Photoshop tutorial: Digital tricks for 'hand-drawn' colour

Gabz shows how easy it can be to brighten up a pencil artwork

Here Grzegorz Domaradzki – aka Gabz – details how to create an image with vivid colours from a pencil drawing. You’ll learn colouring and selecting techniques, how to use motion blur and other effects and finally how to use Adjustment layers.

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This is the third and last in our series of Masterclasses based on artworks from the latest Designers Against Child Slavery ( exhibition. Each work depicts one of three phases in the life of a child forced into the sex trade – either before, during or after their period of enslavement. Gabz’s contribution focuses on the first phase, which DACS terms ‘coercion’.

Time to complete

1 hour



Project Files

Files for this tutorial are downloadable from here.


Open dacs_drawing.jpg in Photoshop. Double-click on the Background layer to turn it into an ordinary layer (I named mine ‘Drawing OK’), change its blending mode to Multiply and hit OK. Create a new background layer behind it and fill it with grey (R 204, G 204, B 204). Using the Magic Wand tool (W), select the background, then invert the selection (Cmd/Ctrl + Shift + I). and go to Select > Modify > Contract with a value of 1px. Create a new layer called ‘head’ below the drawing layer and fill it with red (R 225, G 61, B 61).

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The ‘head’ layer needs cleaning up, so zoom in and get rid of unwanted pixels using the Eraser tool (E) set to a hard brush. Also use the Lasso tool (L) to draw a shape of the girl’s torso in a new layer called ‘torso’, and fill the selection with the same red as before.

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Make a new layer above the background layer. Apply a radial gradient to the top left as shown with a lemon yellow (R 251, G 238, B 40). Using the Lasso tool, draw a white stripe on the torso to suggest the arm of the top she is wearing. Fill the selection with the background colour.

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Create another new layer. Using the same lemon yellow, create a radial gradient to add some light to the girl’s face. Apply a clipping mask using the ‘head’ layer to avoid it extending outside the girl.

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At this point I felt the composition was too dark, so I duplicated the drawing layer and applied a Hue/Saturation adjustment (Cmd/Ctrl + U), ticking Colorize and using settings of Hue 0, Saturation 20 and Lightness 30.


The crows play an important symbolic role in the image and need to stand out. I selected them roughly using the Lasso tool in the ‘Drawing OK’ layer and created a new layer out of the selection (Cmd/Ctrl + J) at the top of the layer stack. I set the opacity to 70% and, using a soft brush and a Layer Mask, I removed all areas except for the crows, giving them stronger feel.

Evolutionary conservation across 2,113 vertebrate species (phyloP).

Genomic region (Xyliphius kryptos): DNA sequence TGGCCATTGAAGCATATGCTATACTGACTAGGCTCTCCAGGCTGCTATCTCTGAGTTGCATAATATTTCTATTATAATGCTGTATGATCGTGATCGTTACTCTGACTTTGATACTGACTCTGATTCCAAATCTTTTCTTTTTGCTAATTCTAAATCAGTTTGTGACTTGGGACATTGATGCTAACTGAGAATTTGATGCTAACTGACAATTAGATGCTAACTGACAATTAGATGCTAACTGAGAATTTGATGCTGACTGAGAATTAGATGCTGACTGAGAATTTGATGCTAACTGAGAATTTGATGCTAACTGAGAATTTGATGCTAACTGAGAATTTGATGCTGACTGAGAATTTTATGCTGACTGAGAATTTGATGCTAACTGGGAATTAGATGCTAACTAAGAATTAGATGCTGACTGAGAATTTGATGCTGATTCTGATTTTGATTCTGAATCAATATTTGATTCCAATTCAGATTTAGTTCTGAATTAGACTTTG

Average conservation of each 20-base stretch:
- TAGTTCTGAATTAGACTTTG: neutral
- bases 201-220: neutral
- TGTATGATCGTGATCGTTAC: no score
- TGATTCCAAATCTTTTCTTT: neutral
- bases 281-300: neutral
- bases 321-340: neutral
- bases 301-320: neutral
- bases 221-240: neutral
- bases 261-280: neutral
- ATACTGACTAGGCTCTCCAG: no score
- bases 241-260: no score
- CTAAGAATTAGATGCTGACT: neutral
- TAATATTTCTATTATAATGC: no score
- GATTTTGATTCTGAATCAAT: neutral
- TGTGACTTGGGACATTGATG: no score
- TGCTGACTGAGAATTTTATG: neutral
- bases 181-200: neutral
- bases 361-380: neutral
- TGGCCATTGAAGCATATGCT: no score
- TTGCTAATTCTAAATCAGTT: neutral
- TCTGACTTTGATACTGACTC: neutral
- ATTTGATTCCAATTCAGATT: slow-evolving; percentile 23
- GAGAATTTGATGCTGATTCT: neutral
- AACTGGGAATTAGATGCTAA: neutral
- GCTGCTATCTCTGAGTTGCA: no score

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I want the artwork to be distressed – both in terms of what it reflects, and literally. Open dacs_extra_blacks.jpg from the Project Files, hit Select > Color Range… and pick the white background with the Fuzziness set to 200.

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Hit Cmd/Ctrl + Shift + I to select the inverse and copy and paste it into a new layer. Then place the main black shape over the girl’s forehead at the top of the layer stack.


I like adding motion-blurred elements when I’m close to finishing a project. To do this, create a new layer on the top of the layer stack and make some streaks using a graphics tablet and a hard brush, using the grey and red of the artwork. Now apply a Motion Blur filter, using 90° for the angle and 999 pixels (the maximum) for the distance.

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For the final touch, create a new Hue/Saturation adjustment layer with Colorize ticked and use Hue 221, Saturation 53, Lightness 0. Select the Eraser tool, set to a soft brush, and remove most of this layer, erasing it least at the bottom and in the area of the girl’s hair to shift the red more towards pink.

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Born in 1979 in Poznaundefined, Poland, Grzegorz Domaradzki studied at the Academy of Fine Arts in his hometown and graduated with a Master’s degree in Graphic Arts and Drawing. He worked as an illustrator and graphic designer for a few years before turning freelance.  He specialises in everything from portraiture to snowboard art, which he creates in pencil, ink, paint (watercolour, oil and acrylic) and vectors.

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